An infrared sauna uses infrared heaters to emit a specific wavelength of infrared light.
In a traditional steam sauna, a heater produces temperatures up to 175 - 180° Fahrenheit.
An included water cask and spoon allow you to add water to the heated stones to get the humidity level up to where you want.
Infrared Saunas create the same atmosphere but at a much lower temperature, usually between 120 - 150° Fahrenheit.
This is done with absolutely no steam or humidity.
A traditional steam sauna increases body temperature by heating the air around you.
An infrared sauna uses infrared light to raise the body temperature deeper in the body for more effective sweating.
In a traditional steam sauna, as the temperature of the air increases around you from the heated stones, the temperature of your body increases as well as it begins to absorb the heat.
This increase in temperature causes your body to start cooling itself down which is done through sweating.
With an infrared sauna, your skin absorbs the wavelength of infrared light which causes your body's temperature to rise.
Infrared Sauna Benefits Weight Loss
The heat from the infrared travels much deeper into the body and is able to produce more effective sweating at a much lower temperature.
Which Sauna is Better: Infrared or Steam
Which should I choose?
- An Infrared Sauna would work best for you if you’re looking for detoxification, weight loss, cellulite reduction, and no steam or humidity during your relaxation.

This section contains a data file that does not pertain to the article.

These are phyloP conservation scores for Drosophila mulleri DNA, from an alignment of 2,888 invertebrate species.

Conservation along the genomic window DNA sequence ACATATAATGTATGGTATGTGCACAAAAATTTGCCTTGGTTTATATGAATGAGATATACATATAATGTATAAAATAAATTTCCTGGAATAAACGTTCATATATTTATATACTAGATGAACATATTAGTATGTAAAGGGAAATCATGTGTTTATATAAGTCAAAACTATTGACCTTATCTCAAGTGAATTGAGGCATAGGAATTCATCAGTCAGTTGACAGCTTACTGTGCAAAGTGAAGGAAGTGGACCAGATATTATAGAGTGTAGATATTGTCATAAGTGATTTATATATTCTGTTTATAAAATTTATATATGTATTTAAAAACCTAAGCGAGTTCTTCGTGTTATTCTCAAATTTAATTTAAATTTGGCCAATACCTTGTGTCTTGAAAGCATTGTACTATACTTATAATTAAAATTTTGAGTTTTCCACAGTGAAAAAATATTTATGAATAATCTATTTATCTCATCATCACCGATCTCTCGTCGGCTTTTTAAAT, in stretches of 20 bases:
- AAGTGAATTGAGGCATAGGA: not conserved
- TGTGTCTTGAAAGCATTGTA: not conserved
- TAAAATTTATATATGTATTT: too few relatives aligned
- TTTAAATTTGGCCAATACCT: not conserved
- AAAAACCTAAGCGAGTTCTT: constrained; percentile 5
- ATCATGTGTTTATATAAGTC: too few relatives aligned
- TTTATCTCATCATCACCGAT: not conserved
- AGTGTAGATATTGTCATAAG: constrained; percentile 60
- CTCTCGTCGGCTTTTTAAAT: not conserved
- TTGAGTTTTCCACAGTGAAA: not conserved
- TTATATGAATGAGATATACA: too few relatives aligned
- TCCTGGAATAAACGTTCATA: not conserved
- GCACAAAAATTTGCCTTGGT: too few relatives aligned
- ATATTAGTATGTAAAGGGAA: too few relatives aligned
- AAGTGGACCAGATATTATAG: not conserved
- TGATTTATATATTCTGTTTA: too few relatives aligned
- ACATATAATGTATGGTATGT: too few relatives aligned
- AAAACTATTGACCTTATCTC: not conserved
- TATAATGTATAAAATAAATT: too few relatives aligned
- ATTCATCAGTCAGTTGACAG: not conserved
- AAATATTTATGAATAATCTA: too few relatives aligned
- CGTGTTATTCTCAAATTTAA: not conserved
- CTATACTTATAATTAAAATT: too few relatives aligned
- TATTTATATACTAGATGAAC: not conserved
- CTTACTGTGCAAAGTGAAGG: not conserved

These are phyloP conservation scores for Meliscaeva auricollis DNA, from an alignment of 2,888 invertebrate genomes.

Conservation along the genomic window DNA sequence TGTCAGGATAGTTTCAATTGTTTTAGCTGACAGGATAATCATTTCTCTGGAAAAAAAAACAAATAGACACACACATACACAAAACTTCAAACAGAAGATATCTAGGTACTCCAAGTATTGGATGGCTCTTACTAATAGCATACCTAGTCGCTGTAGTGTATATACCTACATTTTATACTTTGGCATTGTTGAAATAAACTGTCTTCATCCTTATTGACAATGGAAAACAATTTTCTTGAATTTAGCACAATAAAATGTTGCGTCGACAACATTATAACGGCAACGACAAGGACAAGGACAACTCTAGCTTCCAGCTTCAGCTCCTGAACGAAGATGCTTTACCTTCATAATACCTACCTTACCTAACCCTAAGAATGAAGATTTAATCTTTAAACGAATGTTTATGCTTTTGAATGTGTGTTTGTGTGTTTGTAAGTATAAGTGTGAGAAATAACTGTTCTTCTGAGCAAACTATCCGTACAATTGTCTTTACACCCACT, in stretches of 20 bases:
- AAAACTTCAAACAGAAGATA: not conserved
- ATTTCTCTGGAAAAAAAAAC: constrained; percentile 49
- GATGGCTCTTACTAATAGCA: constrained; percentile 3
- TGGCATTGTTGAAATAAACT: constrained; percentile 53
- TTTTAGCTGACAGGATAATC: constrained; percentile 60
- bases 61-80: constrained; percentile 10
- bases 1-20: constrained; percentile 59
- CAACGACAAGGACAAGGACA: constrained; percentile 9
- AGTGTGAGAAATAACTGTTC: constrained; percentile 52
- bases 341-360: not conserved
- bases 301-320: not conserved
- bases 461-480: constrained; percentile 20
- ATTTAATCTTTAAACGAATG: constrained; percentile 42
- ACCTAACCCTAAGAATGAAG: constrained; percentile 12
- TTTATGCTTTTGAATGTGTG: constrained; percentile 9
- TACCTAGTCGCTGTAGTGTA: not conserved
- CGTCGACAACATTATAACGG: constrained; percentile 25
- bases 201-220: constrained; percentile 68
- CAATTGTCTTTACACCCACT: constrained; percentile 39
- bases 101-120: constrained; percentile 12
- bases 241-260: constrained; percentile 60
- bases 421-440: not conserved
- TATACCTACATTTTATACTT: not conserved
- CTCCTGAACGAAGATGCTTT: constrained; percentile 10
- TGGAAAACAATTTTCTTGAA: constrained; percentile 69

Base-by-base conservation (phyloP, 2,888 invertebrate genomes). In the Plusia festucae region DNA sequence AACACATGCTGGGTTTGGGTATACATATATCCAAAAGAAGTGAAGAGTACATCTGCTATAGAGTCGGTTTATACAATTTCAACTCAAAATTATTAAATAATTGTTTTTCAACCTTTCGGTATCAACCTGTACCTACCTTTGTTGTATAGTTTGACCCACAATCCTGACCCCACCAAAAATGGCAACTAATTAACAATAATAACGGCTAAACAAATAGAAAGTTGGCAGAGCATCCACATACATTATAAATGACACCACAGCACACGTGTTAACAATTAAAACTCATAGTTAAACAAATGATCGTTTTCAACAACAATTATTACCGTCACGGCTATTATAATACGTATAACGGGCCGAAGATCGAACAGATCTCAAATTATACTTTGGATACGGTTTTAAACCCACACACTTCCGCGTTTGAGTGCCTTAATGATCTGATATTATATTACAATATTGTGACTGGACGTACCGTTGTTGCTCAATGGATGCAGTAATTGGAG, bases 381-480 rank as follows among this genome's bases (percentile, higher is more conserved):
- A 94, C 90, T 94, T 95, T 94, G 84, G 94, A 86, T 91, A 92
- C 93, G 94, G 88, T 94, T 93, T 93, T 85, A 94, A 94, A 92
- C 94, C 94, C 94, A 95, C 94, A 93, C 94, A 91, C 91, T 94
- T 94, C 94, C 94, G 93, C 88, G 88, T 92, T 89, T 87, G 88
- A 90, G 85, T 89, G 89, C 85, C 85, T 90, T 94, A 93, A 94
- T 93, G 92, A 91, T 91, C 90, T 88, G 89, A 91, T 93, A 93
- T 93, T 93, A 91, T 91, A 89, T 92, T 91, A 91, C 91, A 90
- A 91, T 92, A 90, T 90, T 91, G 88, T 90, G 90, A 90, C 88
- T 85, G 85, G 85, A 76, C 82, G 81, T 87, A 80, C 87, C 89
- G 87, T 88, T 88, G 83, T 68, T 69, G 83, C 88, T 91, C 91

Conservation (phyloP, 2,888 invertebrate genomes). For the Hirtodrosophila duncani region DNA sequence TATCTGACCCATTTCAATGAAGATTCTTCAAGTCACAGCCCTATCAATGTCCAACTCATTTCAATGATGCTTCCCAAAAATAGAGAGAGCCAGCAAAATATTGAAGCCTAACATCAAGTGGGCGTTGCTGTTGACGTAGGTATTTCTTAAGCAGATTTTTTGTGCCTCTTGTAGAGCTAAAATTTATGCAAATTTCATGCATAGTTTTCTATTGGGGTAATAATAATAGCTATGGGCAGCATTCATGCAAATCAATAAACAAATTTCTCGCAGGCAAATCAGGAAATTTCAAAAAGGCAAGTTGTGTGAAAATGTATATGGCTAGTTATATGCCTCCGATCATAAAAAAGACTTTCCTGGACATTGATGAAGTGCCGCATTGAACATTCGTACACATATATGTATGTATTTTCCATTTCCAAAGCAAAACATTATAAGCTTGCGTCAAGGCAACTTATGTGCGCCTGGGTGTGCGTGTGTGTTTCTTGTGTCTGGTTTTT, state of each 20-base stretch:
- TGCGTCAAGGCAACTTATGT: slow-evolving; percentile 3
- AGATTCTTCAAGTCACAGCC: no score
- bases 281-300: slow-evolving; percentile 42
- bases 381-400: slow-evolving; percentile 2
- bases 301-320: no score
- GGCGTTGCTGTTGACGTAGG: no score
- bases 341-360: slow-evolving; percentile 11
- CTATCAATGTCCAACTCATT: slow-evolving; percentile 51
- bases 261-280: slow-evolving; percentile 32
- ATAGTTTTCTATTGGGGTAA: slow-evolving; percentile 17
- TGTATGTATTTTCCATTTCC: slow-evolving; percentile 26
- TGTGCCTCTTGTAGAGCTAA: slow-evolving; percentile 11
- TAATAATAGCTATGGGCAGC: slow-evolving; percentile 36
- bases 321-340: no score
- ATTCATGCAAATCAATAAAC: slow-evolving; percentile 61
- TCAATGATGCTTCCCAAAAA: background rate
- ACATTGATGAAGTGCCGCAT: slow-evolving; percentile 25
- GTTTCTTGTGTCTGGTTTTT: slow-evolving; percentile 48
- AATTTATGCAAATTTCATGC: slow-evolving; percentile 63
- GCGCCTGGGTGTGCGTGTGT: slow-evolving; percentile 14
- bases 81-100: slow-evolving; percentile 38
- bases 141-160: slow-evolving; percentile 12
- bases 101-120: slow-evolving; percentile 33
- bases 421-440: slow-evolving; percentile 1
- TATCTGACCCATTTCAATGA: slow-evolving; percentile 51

A Traditional Steam Sauna would work best for if you’re looking for improved respiration, skin hydration and cleansing, a deeper sleep, and dry heat with the option of steam or humidity.
Best Home Sauna?
There's no doubt that Clearlight is the leading brand of sauna.
Their quality surpasses most if not all other sauna products. They do tend to be more expensive but carry a Lifetime warranty for your peace of mind.
Sauna Shower Combo: Steam Showers with a Jetted Tub vs. Steam Showers without a Jetted Tub
If you have decided a steam shower would work best for you, you may be wondering if you should get one with a tub or one without a tub.
We can help you make the best choice by explaining the advantages and differences below.
The good news when deciding between a steam shower with a jetted tub and one without, it is completely a personal choice.
There are multiple benefits of both and either would make a wonderful addition to your home.
Steam Shower Tub Combo
Many people prefer a steam shower over a sauna due to a steam shower's ability to be integrated into existing bathrooms.